• Father Joseph Fessio, SJ is NOT a member of the Ratzinger circle of theological doctoral students. He attended one class of Pro. Ratzinger. This has been confirmed by Fr. D. Vincent Towmey S.V.D. A former doctoral student under Joseph Ratzinger in his book on Pope Benedict XVI “The Conscience of Our Age”.

    • Mahrt

      Fr. Fessio’s online CV includes:

      Th.D. – 1975 Doctorate in Theology
      University of Regensburg, West Germany
      Subject: The Ecclesiology of Hans Urs von Balthasar
      Thesis Director: Joseph Ratzinger

  • Note: Fr. D. Vincent Towmey, S.V.D. as reference in my last comment refers to Father Joseph Fessio, S.J. thus in his book “The Conscience of Our Age”: “Father Joseph Fessio, S.J., who in fact spent a relatively short time in Regensburg. Considering the number of postgraduate students who studied under Ratzinger (somewhere between forty and fifty)…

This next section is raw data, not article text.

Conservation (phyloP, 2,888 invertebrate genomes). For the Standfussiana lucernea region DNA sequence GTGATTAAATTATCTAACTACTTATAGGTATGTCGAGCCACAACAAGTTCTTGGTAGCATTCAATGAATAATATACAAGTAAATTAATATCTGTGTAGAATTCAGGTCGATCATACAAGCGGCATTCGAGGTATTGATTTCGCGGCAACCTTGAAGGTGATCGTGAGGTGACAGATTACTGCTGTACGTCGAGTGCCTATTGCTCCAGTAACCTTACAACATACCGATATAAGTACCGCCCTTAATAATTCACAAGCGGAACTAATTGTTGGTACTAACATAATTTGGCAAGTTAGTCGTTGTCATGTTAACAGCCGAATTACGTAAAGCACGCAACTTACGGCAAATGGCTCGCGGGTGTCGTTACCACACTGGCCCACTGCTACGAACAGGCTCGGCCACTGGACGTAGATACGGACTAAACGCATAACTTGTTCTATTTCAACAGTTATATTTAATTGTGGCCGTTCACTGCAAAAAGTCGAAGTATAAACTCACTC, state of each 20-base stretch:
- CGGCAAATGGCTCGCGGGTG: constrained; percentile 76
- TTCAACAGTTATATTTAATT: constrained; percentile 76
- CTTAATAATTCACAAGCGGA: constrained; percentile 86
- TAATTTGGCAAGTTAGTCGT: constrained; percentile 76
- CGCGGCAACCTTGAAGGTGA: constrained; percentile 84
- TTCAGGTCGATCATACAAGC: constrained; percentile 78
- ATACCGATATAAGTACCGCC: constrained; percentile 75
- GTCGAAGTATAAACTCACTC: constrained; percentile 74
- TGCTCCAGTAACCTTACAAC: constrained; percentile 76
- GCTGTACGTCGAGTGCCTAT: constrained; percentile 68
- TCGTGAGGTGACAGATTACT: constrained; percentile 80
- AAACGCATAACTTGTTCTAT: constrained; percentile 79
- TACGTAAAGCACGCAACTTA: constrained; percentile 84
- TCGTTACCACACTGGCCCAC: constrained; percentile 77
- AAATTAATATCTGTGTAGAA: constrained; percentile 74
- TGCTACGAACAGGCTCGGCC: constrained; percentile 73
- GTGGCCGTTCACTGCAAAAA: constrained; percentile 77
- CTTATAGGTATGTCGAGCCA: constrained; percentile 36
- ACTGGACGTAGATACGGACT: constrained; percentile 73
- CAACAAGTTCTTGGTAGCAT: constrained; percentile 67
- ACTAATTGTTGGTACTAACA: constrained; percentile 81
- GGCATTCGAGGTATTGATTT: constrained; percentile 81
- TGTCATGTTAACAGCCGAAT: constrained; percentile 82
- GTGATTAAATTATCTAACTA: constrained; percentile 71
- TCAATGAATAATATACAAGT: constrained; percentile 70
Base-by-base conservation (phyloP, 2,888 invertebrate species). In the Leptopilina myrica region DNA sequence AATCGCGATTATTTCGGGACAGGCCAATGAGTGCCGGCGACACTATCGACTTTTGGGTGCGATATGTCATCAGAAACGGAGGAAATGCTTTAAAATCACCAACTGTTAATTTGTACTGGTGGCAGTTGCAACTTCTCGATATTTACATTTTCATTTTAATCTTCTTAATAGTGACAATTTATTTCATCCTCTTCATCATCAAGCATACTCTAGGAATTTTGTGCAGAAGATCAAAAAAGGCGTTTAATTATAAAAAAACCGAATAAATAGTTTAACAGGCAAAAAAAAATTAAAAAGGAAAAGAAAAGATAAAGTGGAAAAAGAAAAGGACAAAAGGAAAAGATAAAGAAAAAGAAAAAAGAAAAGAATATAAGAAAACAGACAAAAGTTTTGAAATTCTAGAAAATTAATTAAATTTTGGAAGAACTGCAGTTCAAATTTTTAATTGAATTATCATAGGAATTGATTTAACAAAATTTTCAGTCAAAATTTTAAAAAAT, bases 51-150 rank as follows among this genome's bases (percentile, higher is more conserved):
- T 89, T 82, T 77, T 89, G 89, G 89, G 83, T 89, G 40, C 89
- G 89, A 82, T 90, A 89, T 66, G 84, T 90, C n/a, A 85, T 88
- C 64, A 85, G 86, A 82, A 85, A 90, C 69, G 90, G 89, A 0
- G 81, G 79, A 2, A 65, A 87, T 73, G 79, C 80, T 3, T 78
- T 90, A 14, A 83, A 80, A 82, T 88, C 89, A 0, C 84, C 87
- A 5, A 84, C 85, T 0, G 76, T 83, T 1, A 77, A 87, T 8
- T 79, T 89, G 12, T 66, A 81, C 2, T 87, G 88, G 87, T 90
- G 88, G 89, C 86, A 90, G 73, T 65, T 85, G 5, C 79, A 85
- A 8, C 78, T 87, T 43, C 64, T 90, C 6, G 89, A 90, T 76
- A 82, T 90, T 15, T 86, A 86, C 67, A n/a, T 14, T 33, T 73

Page 171.

  • There’s nothing conservative about de Lubac or von Balthasar – either politically or theologically. Like Ratzinger/Benedict, they now appear conservative only because of the world’s catastrophic slide left since Vatican II.

    And as Ratzinger/Benedict has repeatedly said, while the world changed since Vatican II, he didn’t change. And he was known as a liberal then.

    It’s no accident that Pope Pius XII acted against – in Humani generis, for example – De Lubac and Von Balthasar. Much more could be said about this. I would direct interested readers to, for instance, the following essays available via Google:

    “Where is the New Theology Leading Us?” by Fr. Reginald Garrigou-Lagrange, O.P.


    “A Short Catechism on the New Theology” by John Vennari


    “The Oath Against Modernism vs. the ‘Hermeneutic of Continuity'” by John Vennari

    Also go to Audio Sancto and listen to this recent sermon:

    Quo Vadis Petre–Where Are You Going Peter?

    • Michael Paterson-Seymour